British Columbia gets funds for HPAI prevention, response



The British Columbia Poultry Association (BCPA) has chosen to receive CA$1.81 million (US$1.34 million) in funding from the Canadian federal government over three years to help the province’s poultry industry respond to future outbreaks of highly pathogenic avian influenza (HPAI).

This investment will support the BCPA by:

  • Creating and implementing standard operating procedures (SOPs) for comprehensive training, personal protection equipment (PPE) inventories and rotation, secondary destruction methods and hiring contractors;
  • Creating and tendering a contract for a primary supplier for destruction, biocontainment and training as well as secondary destruction capacity to assist if there is a surge in infected premises;
  • Developing a partnership with BC AgSafe to assist with worker safety during training and annual fit tests for workers requiring PPE; and
  • Developing and building strategic partnerships with BC Ministry of Agriculture and Food, processors and allied trades for an effective HPAI response.

This investment will enable industry-led destruction and biocontainment activities that will be completed with oversight from the Canadian Food Inspection Agency (CFIA) so that overall response capacity is expanded without increased risk for animal welfare or disease spread, according to a press release from CFIA.

“The BC Poultry Association would like to recognize the Canadian Food Inspection Agency’s funding to increase industry’s response ability during an outbreak of avian influenza. Upon completion of this three-year project, we will have improved capacity to respond to future detections, with at least two companies with multiple teams that are fully trained in worker safety, humane destruction, and biocontainment. Partnering with the CFIA on building capacity for HPAI response will benefit all poultry producers, poultry processors, feed companies, and hatcheries in BC. A rapid response to HPAI will benefit all British Columbians through reduced disease spread and increased food security,” said Steve Heppell, BCPA chairman.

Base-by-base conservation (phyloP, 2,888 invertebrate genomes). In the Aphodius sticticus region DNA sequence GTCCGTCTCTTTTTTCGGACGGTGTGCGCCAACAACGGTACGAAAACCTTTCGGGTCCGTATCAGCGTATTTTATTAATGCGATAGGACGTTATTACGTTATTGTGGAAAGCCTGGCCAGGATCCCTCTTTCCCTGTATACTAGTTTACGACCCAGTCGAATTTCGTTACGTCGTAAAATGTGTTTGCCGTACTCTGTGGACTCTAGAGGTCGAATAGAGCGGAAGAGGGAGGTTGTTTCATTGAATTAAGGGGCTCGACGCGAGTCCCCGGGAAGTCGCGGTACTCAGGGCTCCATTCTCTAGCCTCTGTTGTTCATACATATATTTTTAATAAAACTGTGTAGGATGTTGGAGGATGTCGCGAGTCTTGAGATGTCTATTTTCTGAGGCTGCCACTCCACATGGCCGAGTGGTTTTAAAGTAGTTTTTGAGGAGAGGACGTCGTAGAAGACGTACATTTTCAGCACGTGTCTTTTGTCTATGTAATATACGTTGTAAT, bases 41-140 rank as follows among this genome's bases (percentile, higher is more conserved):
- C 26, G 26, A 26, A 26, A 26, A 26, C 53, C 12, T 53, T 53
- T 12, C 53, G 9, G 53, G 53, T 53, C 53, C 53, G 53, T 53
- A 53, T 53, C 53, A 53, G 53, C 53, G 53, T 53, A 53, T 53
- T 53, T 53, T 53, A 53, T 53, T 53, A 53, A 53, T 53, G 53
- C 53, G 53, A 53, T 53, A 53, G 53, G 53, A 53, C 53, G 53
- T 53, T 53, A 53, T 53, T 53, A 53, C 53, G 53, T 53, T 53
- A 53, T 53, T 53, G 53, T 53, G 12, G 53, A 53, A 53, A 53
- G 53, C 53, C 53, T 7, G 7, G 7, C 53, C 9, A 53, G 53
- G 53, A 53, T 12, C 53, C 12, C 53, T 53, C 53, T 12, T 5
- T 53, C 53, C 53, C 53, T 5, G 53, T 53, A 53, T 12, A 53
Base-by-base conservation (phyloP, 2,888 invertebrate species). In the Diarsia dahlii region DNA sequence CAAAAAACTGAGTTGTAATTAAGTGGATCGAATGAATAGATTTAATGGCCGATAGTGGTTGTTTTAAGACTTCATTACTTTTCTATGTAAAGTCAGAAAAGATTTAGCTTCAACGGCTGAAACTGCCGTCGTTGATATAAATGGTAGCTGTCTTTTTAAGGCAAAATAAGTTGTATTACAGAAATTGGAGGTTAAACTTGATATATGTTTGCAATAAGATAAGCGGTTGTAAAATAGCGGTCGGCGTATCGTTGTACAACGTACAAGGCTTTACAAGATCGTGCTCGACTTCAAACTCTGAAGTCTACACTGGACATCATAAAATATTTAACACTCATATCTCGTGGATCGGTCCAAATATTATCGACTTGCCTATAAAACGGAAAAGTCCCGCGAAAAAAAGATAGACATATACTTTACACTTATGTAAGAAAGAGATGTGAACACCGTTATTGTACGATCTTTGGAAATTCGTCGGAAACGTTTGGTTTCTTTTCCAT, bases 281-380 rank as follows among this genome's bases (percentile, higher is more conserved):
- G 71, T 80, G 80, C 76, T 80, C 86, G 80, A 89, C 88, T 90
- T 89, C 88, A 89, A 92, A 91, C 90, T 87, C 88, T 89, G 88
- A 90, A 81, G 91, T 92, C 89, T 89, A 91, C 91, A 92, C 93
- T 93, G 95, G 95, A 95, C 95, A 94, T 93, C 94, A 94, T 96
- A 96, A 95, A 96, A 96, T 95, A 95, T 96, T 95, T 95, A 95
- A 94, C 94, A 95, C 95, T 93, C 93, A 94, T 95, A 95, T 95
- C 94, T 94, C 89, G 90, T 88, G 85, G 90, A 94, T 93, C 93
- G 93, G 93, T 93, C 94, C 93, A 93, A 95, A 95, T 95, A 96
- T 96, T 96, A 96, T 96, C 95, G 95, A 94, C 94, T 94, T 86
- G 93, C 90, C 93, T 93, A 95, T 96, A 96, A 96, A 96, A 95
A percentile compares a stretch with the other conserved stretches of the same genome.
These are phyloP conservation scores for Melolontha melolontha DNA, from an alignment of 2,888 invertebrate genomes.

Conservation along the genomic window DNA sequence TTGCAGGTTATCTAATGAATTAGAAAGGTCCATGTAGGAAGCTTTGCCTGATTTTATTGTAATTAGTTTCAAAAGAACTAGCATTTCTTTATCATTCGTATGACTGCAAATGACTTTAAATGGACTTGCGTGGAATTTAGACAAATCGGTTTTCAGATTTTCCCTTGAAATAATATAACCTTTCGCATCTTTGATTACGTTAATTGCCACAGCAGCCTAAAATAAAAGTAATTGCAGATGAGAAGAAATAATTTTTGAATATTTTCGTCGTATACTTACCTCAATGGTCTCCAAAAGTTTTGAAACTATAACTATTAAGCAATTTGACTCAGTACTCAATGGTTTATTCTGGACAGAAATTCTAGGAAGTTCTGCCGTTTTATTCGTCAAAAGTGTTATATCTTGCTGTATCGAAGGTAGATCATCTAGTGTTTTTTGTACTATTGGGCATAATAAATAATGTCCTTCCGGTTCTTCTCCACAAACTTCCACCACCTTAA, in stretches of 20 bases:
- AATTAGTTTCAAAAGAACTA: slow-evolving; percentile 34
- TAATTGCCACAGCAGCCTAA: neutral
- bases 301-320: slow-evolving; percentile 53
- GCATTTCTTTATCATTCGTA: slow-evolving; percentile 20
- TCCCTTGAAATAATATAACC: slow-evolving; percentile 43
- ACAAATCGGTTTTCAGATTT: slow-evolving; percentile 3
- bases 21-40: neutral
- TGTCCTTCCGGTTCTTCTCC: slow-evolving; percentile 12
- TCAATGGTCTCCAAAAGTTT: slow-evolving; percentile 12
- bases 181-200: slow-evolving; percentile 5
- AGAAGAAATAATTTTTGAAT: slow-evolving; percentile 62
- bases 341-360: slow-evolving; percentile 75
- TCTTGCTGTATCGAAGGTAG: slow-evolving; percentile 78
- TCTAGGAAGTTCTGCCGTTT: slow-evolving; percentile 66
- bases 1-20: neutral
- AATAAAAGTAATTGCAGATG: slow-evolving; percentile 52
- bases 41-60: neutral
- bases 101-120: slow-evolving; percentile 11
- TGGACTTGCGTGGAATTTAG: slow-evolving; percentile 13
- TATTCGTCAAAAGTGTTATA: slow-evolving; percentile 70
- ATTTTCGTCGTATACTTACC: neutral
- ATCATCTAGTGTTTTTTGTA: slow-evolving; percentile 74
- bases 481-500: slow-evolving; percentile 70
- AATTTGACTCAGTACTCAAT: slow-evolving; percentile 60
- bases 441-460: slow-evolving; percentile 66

“By working together, we can prepare for future avian influenza outbreaks. The poultry industry in British Columbia already provides valuable assistance with coordinating movement controls and permits during disease outbreaks and this agreement allows industry to play a critical role in the health of the sector, in partnership with the CFIA,” said Canada Agriculture Minister Lawrence MacAulay.

No province has had more commercial poultry flocks affected by HPAI in 2022 and 2023 than British Columbia. Nine flocks have been affected in 2023, but 43 flocks were affected in 2022.

According to CFIA, 32% of Canada’s infected premises and 48% of the impacted birds have been in British Columbia since the current Canadian outbreak began in December 2021. When backyard flocks are included 104 flocks have been struck by HPAI in British Columbia during that time frame, leading to the loss of nearly 3.7 million head of poultry.

The last time the virus appeared in British Columbia was on April 29, when HPAI was confirmed in Chilliwack. However, the virus just reappeared in the bordering province of Alberta, where a HPAI was confirmed in a commercial flock in Warner County.

BCPA represents the supply-managed regulated poultry sectors – chicken, turkey, table egg, and hatching eggs – on common issues to support the commercial poultry sector.